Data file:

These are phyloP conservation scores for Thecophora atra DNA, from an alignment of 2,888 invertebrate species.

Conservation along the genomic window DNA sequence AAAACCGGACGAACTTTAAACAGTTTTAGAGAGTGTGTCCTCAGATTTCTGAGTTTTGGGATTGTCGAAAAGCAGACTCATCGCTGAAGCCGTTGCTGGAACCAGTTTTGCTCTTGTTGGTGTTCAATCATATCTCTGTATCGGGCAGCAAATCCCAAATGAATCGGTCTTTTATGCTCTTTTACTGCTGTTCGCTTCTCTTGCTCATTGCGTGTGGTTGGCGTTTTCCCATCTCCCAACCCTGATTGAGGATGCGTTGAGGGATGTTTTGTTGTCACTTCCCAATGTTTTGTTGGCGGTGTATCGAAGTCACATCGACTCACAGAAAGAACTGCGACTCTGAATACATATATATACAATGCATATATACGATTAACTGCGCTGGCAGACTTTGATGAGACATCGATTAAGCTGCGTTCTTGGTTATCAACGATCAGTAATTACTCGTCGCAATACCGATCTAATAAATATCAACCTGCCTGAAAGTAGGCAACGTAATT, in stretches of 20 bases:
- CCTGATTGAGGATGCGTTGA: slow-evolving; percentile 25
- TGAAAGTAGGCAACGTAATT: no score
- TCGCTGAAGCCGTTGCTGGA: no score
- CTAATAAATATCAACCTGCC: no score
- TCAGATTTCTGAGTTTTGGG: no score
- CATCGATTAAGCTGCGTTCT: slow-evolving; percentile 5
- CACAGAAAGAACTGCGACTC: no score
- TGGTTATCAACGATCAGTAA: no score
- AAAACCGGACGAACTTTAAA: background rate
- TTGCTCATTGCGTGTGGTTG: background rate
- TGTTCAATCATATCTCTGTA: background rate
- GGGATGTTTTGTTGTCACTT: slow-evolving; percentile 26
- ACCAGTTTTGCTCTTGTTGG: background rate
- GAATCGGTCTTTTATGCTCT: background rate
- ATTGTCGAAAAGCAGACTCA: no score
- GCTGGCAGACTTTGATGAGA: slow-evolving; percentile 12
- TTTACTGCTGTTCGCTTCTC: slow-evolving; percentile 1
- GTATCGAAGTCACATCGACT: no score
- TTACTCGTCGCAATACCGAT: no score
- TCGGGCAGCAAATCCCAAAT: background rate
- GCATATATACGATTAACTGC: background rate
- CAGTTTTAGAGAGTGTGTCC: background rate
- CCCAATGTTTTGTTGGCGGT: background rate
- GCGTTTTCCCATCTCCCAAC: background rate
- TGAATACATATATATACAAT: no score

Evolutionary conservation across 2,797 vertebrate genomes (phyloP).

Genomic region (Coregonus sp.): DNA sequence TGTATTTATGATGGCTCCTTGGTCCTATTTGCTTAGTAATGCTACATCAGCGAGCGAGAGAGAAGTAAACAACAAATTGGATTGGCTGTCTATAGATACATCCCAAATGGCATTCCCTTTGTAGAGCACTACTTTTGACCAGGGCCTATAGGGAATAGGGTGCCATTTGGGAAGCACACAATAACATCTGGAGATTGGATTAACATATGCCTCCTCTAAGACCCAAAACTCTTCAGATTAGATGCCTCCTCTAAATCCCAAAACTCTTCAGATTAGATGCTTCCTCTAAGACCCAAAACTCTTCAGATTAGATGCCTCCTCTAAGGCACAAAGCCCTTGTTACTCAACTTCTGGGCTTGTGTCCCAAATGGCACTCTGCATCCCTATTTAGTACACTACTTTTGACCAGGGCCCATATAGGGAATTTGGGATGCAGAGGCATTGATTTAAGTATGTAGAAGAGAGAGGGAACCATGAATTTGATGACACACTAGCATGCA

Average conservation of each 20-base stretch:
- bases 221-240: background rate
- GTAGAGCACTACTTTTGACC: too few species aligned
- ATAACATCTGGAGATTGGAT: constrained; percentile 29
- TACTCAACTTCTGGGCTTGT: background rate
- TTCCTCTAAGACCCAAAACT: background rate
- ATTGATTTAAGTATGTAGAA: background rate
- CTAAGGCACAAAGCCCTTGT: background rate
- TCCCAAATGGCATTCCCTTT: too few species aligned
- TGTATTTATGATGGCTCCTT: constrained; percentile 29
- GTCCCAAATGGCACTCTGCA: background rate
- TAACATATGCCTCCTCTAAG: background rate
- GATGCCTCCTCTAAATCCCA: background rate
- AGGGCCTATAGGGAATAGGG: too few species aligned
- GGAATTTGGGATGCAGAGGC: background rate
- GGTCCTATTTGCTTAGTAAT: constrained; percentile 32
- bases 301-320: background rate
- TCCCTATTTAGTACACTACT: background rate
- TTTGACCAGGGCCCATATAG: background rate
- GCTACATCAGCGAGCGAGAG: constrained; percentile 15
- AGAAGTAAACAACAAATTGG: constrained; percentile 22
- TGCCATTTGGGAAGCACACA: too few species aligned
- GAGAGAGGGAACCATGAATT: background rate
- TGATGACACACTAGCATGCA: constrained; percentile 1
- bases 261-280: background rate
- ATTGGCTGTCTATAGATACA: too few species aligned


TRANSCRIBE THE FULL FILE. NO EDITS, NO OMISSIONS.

These are phyloP conservation scores for Thecophora atra DNA, from an alignment of 2,888 invertebrate species.

Conservation along the genomic window DNA sequence AAAACCGGACGAACTTTAAACAGTTTTAGAGAGTGTGTCCTCAGATTTCTGAGTTTTGGGATTGTCGAAAAGCAGACTCATCGCTGAAGCCGTTGCTGGAACCAGTTTTGCTCTTGTTGGTGTTCAATCATATCTCTGTATCGGGCAGCAAATCCCAAATGAATCGGTCTTTTATGCTCTTTTACTGCTGTTCGCTTCTCTTGCTCATTGCGTGTGGTTGGCGTTTTCCCATCTCCCAACCCTGATTGAGGATGCGTTGAGGGATGTTTTGTTGTCACTTCCCAATGTTTTGTTGGCGGTGTATCGAAGTCACATCGACTCACAGAAAGAACTGCGACTCTGAATACATATATATACAATGCATATATACGATTAACTGCGCTGGCAGACTTTGATGAGACATCGATTAAGCTGCGTTCTTGGTTATCAACGATCAGTAATTACTCGTCGCAATACCGATCTAATAAATATCAACCTGCCTGAAAGTAGGCAACGTAATT, in stretches of 20 bases:
- CCTGATTGAGGATGCGTTGA: slow-evolving; percentile 25
- TGAAAGTAGGCAACGTAATT: no score
- TCGCTGAAGCCGTTGCTGGA: no score
- CTAATAAATATCAACCTGCC: no score
- TCAGATTTCTGAGTTTTGGG: no score
- CATCGATTAAGCTGCGTTCT: slow-evolving; percentile 5
- CACAGAAAGAACTGCGACTC: no score
- TGGTTATCAACGATCAGTAA: no score
- AAAACCGGACGAACTTTAAA: background rate
- TTGCTCATTGCGTGTGGTTG: background rate
- TGTTCAATCATATCTCTGTA: background rate
- GGGATGTTTTGTTGTCACTT: slow-evolving; percentile 26
- ACCAGTTTTGCTCTTGTTGG: background rate
- GAATCGGTCTTTTATGCTCT: background rate
- ATTGTCGAAAAGCAGACTCA: no score
- GCTGGCAGACTTTGATGAGA: slow-evolving; percentile 12
- TTTACTGCTGTTCGCTTCTC: slow-evolving; percentile 1
- GTATCGAAGTCACATCGACT: no score
- TTACTCGTCGCAATACCGAT: no score
- TCGGGCAGCAAATCCCAAAT: background rate
- GCATATATACGATTAACTGC: background rate
- CAGTTTTAGAGAGTGTGTCC: background rate
- CCCAATGTTTTGTTGGCGGT: background rate
- GCGTTTTCCCATCTCCCAAC: background rate
- TGAATACATATATATACAAT: no score

Evolutionary conservation across 2,797 vertebrate genomes (phyloP).

Genomic region (Coregonus sp.): DNA sequence TGTATTTATGATGGCTCCTTGGTCCTATTTGCTTAGTAATGCTACATCAGCGAGCGAGAGAGAAGTAAACAACAAATTGGATTGGCTGTCTATAGATACATCCCAAATGGCATTCCCTTTGTAGAGCACTACTTTTGACCAGGGCCTATAGGGAATAGGGTGCCATTTGGGAAGCACACAATAACATCTGGAGATTGGATTAACATATGCCTCCTCTAAGACCCAAAACTCTTCAGATTAGATGCCTCCTCTAAATCCCAAAACTCTTCAGATTAGATGCTTCCTCTAAGACCCAAAACTCTTCAGATTAGATGCCTCCTCTAAGGCACAAAGCCCTTGTTACTCAACTTCTGGGCTTGTGTCCCAAATGGCACTCTGCATCCCTATTTAGTACACTACTTTTGACCAGGGCCCATATAGGGAATTTGGGATGCAGAGGCATTGATTTAAGTATGTAGAAGAGAGAGGGAACCATGAATTTGATGACACACTAGCATGCA

Average conservation of each 20-base stretch:
- bases 221-240: background rate
- GTAGAGCACTACTTTTGACC: too few species aligned
- ATAACATCTGGAGATTGGAT: constrained; percentile 29
- TACTCAACTTCTGGGCTTGT: background rate
- TTCCTCTAAGACCCAAAACT: background rate
- ATTGATTTAAGTATGTAGAA: background rate
- CTAAGGCACAAAGCCCTTGT: background rate
- TCCCAAATGGCATTCCCTTT: too few species aligned
- TGTATTTATGATGGCTCCTT: constrained; percentile 29
- GTCCCAAATGGCACTCTGCA: background rate
- TAACATATGCCTCCTCTAAG: background rate
- GATGCCTCCTCTAAATCCCA: background rate
- AGGGCCTATAGGGAATAGGG: too few species aligned
- GGAATTTGGGATGCAGAGGC: background rate
- GGTCCTATTTGCTTAGTAAT: constrained; percentile 32
- bases 301-320: background rate
- TCCCTATTTAGTACACTACT: background rate
- TTTGACCAGGGCCCATATAG: background rate
- GCTACATCAGCGAGCGAGAG: constrained; percentile 15
- AGAAGTAAACAACAAATTGG: constrained; percentile 22
- TGCCATTTGGGAAGCACACA: too few species aligned
- GAGAGAGGGAACCATGAATT: background rate
- TGATGACACACTAGCATGCA: constrained; percentile 1
- bases 261-280: background rate
- ATTGGCTGTCTATAGATACA: too few species aligned